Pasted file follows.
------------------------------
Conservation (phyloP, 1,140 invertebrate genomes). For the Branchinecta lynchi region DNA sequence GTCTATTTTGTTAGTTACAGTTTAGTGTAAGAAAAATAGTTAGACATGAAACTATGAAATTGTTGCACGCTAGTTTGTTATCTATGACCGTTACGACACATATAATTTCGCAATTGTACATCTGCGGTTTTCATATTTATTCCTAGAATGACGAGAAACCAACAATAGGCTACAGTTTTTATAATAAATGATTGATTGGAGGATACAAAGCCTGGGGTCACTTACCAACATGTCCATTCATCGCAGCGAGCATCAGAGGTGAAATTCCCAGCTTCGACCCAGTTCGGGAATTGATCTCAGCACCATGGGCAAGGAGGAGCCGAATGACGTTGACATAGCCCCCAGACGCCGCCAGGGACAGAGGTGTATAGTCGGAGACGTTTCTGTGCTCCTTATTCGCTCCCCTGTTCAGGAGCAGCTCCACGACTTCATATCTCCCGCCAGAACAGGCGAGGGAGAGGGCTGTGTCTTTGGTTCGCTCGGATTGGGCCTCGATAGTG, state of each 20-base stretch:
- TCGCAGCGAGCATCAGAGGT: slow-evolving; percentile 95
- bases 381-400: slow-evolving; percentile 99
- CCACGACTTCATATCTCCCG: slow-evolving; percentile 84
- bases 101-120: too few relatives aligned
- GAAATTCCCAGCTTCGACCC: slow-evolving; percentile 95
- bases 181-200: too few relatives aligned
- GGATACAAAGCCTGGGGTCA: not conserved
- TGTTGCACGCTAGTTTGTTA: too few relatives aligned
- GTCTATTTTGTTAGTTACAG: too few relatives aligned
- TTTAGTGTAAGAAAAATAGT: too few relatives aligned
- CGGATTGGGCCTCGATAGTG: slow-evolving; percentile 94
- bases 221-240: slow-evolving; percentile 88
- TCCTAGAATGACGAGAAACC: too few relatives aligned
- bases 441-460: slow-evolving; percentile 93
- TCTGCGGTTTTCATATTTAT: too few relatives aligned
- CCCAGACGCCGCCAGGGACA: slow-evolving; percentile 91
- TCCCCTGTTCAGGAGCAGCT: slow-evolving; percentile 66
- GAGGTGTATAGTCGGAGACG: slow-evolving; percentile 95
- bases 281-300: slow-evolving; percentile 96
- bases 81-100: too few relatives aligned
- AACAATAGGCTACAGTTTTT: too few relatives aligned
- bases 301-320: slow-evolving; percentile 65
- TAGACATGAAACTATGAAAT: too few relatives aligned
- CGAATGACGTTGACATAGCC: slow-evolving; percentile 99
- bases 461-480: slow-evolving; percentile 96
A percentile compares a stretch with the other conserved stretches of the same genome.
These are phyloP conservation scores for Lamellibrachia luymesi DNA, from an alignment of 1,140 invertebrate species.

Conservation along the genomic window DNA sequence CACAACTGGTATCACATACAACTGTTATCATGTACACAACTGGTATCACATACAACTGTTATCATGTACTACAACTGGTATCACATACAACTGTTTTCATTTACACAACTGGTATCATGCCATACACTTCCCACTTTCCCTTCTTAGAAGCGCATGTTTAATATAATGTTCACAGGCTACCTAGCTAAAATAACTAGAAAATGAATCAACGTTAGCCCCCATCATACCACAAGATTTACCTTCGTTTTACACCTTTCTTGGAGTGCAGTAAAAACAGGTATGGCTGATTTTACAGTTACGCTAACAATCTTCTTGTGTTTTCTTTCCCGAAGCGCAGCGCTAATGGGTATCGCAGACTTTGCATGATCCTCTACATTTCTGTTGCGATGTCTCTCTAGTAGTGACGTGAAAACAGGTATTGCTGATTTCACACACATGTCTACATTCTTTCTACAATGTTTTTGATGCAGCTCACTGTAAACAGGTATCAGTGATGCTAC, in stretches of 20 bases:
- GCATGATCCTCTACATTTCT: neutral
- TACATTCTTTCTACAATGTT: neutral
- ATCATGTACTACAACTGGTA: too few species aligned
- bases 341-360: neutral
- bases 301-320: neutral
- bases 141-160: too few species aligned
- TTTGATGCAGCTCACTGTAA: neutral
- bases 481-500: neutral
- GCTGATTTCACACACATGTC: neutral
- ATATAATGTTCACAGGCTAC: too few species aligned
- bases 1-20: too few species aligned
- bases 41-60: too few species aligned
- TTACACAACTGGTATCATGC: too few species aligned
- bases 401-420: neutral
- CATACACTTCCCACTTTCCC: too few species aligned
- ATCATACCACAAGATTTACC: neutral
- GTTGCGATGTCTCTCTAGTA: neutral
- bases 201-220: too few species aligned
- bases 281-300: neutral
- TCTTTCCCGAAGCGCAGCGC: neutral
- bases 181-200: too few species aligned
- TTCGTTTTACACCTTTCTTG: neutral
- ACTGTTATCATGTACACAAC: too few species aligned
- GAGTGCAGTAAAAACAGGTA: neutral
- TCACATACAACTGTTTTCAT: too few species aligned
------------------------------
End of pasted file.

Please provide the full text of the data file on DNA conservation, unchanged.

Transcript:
Conservation (phyloP, 1,140 invertebrate genomes). For the Branchinecta lynchi region DNA sequence GTCTATTTTGTTAGTTACAGTTTAGTGTAAGAAAAATAGTTAGACATGAAACTATGAAATTGTTGCACGCTAGTTTGTTATCTATGACCGTTACGACACATATAATTTCGCAATTGTACATCTGCGGTTTTCATATTTATTCCTAGAATGACGAGAAACCAACAATAGGCTACAGTTTTTATAATAAATGATTGATTGGAGGATACAAAGCCTGGGGTCACTTACCAACATGTCCATTCATCGCAGCGAGCATCAGAGGTGAAATTCCCAGCTTCGACCCAGTTCGGGAATTGATCTCAGCACCATGGGCAAGGAGGAGCCGAATGACGTTGACATAGCCCCCAGACGCCGCCAGGGACAGAGGTGTATAGTCGGAGACGTTTCTGTGCTCCTTATTCGCTCCCCTGTTCAGGAGCAGCTCCACGACTTCATATCTCCCGCCAGAACAGGCGAGGGAGAGGGCTGTGTCTTTGGTTCGCTCGGATTGGGCCTCGATAGTG, state of each 20-base stretch:
- TCGCAGCGAGCATCAGAGGT: slow-evolving; percentile 95
- bases 381-400: slow-evolving; percentile 99
- CCACGACTTCATATCTCCCG: slow-evolving; percentile 84
- bases 101-120: too few relatives aligned
- GAAATTCCCAGCTTCGACCC: slow-evolving; percentile 95
- bases 181-200: too few relatives aligned
- GGATACAAAGCCTGGGGTCA: not conserved
- TGTTGCACGCTAGTTTGTTA: too few relatives aligned
- GTCTATTTTGTTAGTTACAG: too few relatives aligned
- TTTAGTGTAAGAAAAATAGT: too few relatives aligned
- CGGATTGGGCCTCGATAGTG: slow-evolving; percentile 94
- bases 221-240: slow-evolving; percentile 88
- TCCTAGAATGACGAGAAACC: too few relatives aligned
- bases 441-460: slow-evolving; percentile 93
- TCTGCGGTTTTCATATTTAT: too few relatives aligned
- CCCAGACGCCGCCAGGGACA: slow-evolving; percentile 91
- TCCCCTGTTCAGGAGCAGCT: slow-evolving; percentile 66
- GAGGTGTATAGTCGGAGACG: slow-evolving; percentile 95
- bases 281-300: slow-evolving; percentile 96
- bases 81-100: too few relatives aligned
- AACAATAGGCTACAGTTTTT: too few relatives aligned
- bases 301-320: slow-evolving; percentile 65
- TAGACATGAAACTATGAAAT: too few relatives aligned
- CGAATGACGTTGACATAGCC: slow-evolving; percentile 99
- bases 461-480: slow-evolving; percentile 96
A percentile compares a stretch with the other conserved stretches of the same genome.
These are phyloP conservation scores for Lamellibrachia luymesi DNA, from an alignment of 1,140 invertebrate species.

Conservation along the genomic window DNA sequence CACAACTGGTATCACATACAACTGTTATCATGTACACAACTGGTATCACATACAACTGTTATCATGTACTACAACTGGTATCACATACAACTGTTTTCATTTACACAACTGGTATCATGCCATACACTTCCCACTTTCCCTTCTTAGAAGCGCATGTTTAATATAATGTTCACAGGCTACCTAGCTAAAATAACTAGAAAATGAATCAACGTTAGCCCCCATCATACCACAAGATTTACCTTCGTTTTACACCTTTCTTGGAGTGCAGTAAAAACAGGTATGGCTGATTTTACAGTTACGCTAACAATCTTCTTGTGTTTTCTTTCCCGAAGCGCAGCGCTAATGGGTATCGCAGACTTTGCATGATCCTCTACATTTCTGTTGCGATGTCTCTCTAGTAGTGACGTGAAAACAGGTATTGCTGATTTCACACACATGTCTACATTCTTTCTACAATGTTTTTGATGCAGCTCACTGTAAACAGGTATCAGTGATGCTAC, in stretches of 20 bases:
- GCATGATCCTCTACATTTCT: neutral
- TACATTCTTTCTACAATGTT: neutral
- ATCATGTACTACAACTGGTA: too few species aligned
- bases 341-360: neutral
- bases 301-320: neutral
- bases 141-160: too few species aligned
- TTTGATGCAGCTCACTGTAA: neutral
- bases 481-500: neutral
- GCTGATTTCACACACATGTC: neutral
- ATATAATGTTCACAGGCTAC: too few species aligned
- bases 1-20: too few species aligned
- bases 41-60: too few species aligned
- TTACACAACTGGTATCATGC: too few species aligned
- bases 401-420: neutral
- CATACACTTCCCACTTTCCC: too few species aligned
- ATCATACCACAAGATTTACC: neutral
- GTTGCGATGTCTCTCTAGTA: neutral
- bases 201-220: too few species aligned
- bases 281-300: neutral
- TCTTTCCCGAAGCGCAGCGC: neutral
- bases 181-200: too few species aligned
- TTCGTTTTACACCTTTCTTG: neutral
- ACTGTTATCATGTACACAAC: too few species aligned
- GAGTGCAGTAAAAACAGGTA: neutral
- TCACATACAACTGTTTTCAT: too few species aligned